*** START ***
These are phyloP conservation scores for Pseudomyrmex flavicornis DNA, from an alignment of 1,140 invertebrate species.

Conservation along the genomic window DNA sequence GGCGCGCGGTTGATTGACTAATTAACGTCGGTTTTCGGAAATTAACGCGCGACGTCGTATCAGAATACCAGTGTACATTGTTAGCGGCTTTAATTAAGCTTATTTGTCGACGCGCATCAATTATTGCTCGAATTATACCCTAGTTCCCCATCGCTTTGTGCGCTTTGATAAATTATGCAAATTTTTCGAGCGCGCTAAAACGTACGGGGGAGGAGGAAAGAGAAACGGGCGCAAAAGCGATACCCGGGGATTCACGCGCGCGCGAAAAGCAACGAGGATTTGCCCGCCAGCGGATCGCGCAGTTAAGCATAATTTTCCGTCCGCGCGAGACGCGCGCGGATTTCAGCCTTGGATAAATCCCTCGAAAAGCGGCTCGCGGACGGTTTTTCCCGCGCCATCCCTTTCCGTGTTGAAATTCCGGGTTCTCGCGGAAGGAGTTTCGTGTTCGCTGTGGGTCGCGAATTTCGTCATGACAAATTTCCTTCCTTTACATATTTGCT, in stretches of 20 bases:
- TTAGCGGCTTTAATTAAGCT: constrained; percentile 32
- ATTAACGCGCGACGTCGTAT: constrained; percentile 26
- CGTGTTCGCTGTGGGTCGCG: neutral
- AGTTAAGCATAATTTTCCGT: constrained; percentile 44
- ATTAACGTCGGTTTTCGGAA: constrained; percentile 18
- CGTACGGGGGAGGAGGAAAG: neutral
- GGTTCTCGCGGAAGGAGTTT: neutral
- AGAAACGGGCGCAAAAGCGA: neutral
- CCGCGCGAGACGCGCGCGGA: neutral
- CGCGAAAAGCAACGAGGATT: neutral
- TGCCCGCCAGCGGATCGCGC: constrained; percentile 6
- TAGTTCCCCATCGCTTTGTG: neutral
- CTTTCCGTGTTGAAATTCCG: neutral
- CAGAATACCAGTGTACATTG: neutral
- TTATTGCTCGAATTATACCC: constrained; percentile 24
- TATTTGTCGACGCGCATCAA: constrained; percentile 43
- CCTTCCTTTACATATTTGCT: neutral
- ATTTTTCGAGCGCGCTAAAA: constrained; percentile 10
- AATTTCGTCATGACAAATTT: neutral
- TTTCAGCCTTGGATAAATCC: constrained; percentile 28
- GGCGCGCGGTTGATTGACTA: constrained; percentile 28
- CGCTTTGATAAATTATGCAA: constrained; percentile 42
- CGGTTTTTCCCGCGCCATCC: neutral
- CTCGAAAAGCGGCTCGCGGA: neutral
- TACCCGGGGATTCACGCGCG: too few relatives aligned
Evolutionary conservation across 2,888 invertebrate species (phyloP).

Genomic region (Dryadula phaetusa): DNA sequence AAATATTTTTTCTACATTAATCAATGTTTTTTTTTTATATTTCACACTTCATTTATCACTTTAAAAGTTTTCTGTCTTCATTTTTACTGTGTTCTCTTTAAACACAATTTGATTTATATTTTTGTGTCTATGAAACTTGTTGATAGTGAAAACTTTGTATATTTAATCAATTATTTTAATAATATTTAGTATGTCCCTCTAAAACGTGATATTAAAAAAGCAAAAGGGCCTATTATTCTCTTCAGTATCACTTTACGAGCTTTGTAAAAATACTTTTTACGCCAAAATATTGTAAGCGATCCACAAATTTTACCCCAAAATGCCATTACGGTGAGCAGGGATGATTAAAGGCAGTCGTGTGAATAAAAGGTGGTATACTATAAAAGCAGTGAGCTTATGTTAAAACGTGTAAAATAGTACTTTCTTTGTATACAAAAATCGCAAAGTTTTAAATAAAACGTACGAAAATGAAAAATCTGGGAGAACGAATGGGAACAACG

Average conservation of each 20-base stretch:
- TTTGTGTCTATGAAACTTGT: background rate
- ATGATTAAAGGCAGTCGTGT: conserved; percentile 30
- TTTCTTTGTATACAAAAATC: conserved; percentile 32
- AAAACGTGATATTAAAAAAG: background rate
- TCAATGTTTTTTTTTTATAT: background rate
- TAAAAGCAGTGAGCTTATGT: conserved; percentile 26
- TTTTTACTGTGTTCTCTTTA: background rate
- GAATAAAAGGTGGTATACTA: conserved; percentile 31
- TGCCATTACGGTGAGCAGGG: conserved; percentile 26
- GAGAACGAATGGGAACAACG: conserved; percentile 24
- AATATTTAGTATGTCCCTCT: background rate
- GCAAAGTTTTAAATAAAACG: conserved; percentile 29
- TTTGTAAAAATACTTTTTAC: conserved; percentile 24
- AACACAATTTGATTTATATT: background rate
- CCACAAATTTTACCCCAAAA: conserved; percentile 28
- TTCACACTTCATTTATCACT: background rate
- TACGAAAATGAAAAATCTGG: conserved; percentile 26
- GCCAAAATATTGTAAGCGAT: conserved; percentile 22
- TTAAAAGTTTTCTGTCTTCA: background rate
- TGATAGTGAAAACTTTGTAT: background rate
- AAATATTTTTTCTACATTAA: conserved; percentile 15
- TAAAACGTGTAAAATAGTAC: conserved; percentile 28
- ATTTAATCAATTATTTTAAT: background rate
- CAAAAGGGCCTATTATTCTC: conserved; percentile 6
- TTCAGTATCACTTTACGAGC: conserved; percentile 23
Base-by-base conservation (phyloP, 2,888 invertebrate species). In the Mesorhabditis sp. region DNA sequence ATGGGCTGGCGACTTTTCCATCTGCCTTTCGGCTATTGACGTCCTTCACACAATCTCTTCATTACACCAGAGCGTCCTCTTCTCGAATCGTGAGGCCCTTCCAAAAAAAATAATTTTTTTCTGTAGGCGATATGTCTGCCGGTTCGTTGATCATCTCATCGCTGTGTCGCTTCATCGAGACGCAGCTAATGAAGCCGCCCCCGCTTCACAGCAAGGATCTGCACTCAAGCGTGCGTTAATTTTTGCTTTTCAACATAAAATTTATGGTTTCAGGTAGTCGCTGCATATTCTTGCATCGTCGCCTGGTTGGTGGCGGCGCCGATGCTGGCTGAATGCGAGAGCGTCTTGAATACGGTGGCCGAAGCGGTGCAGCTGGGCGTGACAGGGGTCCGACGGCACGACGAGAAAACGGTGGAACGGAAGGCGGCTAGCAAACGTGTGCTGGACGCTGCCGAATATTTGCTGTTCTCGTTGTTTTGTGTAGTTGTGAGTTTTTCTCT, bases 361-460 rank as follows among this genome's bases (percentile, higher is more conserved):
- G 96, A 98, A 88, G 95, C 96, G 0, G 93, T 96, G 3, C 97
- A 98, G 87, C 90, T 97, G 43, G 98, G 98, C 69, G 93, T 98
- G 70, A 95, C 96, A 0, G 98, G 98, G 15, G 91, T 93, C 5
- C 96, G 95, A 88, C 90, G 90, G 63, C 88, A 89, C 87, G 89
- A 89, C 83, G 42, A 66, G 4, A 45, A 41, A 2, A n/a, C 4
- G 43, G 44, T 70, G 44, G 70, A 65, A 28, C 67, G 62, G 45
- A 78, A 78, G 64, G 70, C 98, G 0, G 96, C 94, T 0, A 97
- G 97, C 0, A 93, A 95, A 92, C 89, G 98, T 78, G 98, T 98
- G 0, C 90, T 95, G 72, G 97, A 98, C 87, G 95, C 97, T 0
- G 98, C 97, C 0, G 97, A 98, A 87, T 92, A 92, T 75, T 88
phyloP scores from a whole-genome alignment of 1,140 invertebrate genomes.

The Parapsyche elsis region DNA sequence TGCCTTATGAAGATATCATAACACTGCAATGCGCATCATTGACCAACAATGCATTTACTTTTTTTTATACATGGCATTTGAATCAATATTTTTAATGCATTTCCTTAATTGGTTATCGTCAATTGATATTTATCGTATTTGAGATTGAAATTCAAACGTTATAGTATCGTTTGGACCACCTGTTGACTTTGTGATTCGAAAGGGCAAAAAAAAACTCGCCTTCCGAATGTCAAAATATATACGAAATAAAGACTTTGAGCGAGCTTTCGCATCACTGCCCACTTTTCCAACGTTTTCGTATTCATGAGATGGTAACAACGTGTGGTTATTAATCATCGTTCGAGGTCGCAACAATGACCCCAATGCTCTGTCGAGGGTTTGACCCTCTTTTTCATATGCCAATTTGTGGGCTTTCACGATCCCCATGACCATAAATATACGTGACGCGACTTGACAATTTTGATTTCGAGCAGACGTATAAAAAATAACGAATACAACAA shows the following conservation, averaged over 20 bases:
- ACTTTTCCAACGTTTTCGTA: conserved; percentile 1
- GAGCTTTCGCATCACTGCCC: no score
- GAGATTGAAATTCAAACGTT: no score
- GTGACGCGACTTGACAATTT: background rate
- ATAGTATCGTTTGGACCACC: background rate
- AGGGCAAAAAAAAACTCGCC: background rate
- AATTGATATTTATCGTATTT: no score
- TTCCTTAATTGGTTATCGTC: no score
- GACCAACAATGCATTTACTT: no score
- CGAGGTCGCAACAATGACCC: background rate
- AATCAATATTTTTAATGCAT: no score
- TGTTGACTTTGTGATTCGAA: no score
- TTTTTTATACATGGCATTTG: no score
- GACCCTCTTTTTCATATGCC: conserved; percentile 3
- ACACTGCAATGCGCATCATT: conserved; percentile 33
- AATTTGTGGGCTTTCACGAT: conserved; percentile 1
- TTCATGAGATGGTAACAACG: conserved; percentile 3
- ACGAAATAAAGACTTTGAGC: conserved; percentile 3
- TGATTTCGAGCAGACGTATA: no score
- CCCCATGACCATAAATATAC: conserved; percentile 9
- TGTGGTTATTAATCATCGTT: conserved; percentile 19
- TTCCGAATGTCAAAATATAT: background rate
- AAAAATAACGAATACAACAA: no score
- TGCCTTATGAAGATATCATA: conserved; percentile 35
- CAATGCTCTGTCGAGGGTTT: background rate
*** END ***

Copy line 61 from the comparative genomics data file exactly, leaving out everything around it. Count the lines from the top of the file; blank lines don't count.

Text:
- A 89, C 83, G 42, A 66, G 4, A 45, A 41, A 2, A n/a, C 4